JAIC 1992, Volume 31, Number 1, Article 2 (pp. 03 to 16)
JAIC online
Journal of the American Institute for Conservation
JAIC 1992, Volume 31, Number 1, Article 2 (pp. 03 to 16)




From this brief look at how some African objects function in cultural context, several observations can be made. In some African societies, objects are used as intermediaries, they mediate, placate, provide access to, respond to, or focus the attention of the supernatural world. Specialized individuals and highly structured behavior or activities are required to make effective use of the nontangible attributes of these objects. Unexpectedly, it is observed that although objects can be passed on for generations, even magic, sacred, and powerful objects are routinely and systematically inactivated, replaced, discarded, ignored, or destroyed within their cultural context.

From these observations, several deductions that may be applicable to other African cultures can be made that begin to illuminate an African perspective about the existence, use, and maintenance of nontangible attributes:

  1. Magic, sacredness, and power are cultural resources, and strict rules exist to maintain and perpetuate these resources. Naturally, these resources are most effective when they are retained within their cultural context.
  2. Magic, sacredness, and power are activated by specific cultural behavior.
  3. The use of magic, sacredness, and power is not static. Traditional African cultures are by nature dynamic and changing. This flexibility allows for the adjustment of behavior toward manifestations of the supernatural when previous behavior proves to be ineffective or no longer necessary.

Conclusions can be drawn that might express an African perception of objects exhibiting nontangible attributes and reflect an African perception of these objects outside of their cultural context:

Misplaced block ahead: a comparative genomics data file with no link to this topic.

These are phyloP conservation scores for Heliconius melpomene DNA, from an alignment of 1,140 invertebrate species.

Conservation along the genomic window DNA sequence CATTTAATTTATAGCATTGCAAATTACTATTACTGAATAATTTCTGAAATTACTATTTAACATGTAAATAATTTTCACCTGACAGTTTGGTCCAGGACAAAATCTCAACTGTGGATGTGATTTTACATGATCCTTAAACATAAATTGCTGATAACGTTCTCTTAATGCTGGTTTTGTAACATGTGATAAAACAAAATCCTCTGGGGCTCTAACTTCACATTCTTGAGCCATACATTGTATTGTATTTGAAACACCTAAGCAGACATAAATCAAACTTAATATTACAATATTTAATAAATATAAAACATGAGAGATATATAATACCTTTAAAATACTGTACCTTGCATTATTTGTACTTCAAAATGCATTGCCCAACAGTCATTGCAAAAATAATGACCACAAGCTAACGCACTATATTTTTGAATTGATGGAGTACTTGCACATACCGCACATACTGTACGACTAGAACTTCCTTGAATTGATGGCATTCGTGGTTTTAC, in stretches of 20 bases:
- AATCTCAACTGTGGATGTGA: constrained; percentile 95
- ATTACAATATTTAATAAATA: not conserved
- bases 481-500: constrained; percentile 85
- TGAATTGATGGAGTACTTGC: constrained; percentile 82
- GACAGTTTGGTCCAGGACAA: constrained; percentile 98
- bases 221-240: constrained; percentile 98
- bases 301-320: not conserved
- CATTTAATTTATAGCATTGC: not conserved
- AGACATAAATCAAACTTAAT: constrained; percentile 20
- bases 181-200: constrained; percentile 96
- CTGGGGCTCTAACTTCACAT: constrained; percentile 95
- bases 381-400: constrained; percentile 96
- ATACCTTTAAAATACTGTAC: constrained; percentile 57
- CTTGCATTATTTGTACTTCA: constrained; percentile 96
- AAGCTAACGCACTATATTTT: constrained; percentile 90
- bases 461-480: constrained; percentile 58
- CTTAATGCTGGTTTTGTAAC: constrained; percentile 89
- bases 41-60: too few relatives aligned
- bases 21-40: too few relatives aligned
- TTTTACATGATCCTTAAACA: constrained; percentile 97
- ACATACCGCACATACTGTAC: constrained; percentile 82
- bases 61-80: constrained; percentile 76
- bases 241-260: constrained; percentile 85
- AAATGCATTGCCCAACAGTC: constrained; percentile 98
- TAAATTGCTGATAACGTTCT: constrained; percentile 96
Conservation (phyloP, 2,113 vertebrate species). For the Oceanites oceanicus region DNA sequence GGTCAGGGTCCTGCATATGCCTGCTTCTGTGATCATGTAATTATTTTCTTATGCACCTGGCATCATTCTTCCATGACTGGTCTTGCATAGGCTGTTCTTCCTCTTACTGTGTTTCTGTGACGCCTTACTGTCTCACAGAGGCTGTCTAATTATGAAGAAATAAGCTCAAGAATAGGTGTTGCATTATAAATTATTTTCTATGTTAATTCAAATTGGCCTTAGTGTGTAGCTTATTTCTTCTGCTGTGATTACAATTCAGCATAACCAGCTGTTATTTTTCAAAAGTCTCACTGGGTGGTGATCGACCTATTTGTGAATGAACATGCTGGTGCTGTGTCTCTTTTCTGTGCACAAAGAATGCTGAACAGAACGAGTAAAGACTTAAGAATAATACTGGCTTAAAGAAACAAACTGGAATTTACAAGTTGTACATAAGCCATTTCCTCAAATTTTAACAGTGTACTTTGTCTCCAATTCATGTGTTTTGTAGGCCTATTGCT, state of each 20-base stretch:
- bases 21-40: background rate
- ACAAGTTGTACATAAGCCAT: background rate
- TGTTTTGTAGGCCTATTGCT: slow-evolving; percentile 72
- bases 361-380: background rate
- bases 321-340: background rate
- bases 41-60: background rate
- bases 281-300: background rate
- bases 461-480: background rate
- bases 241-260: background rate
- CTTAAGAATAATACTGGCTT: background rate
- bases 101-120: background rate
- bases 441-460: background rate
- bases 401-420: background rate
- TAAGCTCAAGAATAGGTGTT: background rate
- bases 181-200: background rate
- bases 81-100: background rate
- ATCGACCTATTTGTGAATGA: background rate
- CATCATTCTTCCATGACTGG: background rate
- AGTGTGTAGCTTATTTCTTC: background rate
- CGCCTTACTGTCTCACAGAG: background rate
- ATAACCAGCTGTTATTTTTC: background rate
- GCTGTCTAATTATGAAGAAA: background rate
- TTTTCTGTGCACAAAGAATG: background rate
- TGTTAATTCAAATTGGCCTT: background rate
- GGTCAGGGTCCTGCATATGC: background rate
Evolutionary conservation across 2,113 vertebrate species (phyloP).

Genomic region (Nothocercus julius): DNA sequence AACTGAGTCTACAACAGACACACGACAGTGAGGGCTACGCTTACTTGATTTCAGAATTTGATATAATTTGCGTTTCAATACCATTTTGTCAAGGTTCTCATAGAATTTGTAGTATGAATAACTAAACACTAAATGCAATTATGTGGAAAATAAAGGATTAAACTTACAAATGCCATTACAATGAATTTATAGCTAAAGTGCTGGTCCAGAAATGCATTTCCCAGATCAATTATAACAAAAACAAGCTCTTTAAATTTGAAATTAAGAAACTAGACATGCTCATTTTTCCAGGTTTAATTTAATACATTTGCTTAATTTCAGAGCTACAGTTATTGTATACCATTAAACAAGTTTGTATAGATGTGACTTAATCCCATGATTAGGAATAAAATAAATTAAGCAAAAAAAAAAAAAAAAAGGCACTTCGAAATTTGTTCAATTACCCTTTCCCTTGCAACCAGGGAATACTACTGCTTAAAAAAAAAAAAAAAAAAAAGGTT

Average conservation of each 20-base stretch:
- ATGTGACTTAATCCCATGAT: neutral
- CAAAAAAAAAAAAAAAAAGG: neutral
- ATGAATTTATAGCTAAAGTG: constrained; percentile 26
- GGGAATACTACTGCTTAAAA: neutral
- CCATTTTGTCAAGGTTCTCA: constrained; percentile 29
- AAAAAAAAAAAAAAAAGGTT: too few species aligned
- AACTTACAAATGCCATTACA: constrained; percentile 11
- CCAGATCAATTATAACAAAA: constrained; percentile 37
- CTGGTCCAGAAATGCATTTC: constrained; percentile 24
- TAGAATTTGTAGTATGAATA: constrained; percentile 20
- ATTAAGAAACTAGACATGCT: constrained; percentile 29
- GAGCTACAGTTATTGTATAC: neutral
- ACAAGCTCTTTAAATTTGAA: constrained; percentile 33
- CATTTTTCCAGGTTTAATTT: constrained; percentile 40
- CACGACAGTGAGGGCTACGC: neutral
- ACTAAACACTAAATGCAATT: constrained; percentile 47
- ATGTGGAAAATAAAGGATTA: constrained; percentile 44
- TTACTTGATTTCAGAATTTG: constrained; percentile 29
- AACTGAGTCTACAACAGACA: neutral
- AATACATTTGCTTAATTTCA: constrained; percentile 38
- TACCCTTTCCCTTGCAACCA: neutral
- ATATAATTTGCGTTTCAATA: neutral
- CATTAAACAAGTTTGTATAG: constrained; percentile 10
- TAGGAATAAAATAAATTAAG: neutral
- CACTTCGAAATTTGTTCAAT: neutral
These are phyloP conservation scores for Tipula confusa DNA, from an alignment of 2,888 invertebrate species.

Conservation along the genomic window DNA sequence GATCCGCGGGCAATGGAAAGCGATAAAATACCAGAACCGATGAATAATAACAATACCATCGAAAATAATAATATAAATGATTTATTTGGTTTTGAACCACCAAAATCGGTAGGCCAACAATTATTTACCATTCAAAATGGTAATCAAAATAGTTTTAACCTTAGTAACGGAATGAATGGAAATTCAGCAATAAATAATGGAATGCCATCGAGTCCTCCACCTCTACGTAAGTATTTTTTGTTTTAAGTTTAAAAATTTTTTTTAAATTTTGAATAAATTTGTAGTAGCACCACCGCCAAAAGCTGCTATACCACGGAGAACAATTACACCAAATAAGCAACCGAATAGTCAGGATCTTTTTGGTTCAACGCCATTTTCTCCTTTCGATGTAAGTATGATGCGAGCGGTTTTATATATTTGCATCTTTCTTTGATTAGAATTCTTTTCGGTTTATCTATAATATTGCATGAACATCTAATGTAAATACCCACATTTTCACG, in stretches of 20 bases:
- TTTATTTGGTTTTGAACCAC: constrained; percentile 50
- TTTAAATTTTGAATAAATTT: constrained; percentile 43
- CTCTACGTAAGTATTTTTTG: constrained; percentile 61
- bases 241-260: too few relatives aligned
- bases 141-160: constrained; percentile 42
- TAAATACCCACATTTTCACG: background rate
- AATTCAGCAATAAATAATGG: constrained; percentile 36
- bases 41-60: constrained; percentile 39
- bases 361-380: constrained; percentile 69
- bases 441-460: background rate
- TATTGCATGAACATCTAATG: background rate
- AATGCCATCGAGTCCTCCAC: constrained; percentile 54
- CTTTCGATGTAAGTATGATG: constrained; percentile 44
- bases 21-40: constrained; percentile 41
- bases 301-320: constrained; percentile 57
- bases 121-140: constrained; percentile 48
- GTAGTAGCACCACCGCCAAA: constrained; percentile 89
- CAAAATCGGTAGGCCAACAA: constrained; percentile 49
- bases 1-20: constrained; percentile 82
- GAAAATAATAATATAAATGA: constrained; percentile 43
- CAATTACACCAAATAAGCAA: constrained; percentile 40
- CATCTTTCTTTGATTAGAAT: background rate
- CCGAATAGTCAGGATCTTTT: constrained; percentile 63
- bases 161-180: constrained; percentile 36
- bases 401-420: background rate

1. Africans do not view objects as having an independent life of their own. Instead, objects are an integral part of cultural activities and behaviors. These activities and behaviors are necessary to activate power and make objects effective. However, behavior is readily adjusted when objects prove to be ineffective. This dynamic and changing character of appropriate behavior toward magic, sacred, and power objects allows for a wide variety of options for the disposal of even culturally significant objects.
  2. Africans do not consider objects to embody spirits or ancestors. Objects themselves are not seen as simply habitations for supernatural forces or strictly as analogous representations of these forces.
  3. Africans do not perceive that objects carry magic or power outside of their cultural context. Objects embody the cultural resources of magic, sacredness, and power. These objects are used and maintained within the society for the benefit of individuals within those societies. As a matter of fact, many traditional Africans find it curious that these objects have any significance to Western cultures.

Copyright � 1992 American Institute for Conservation of Historic and Artistic Works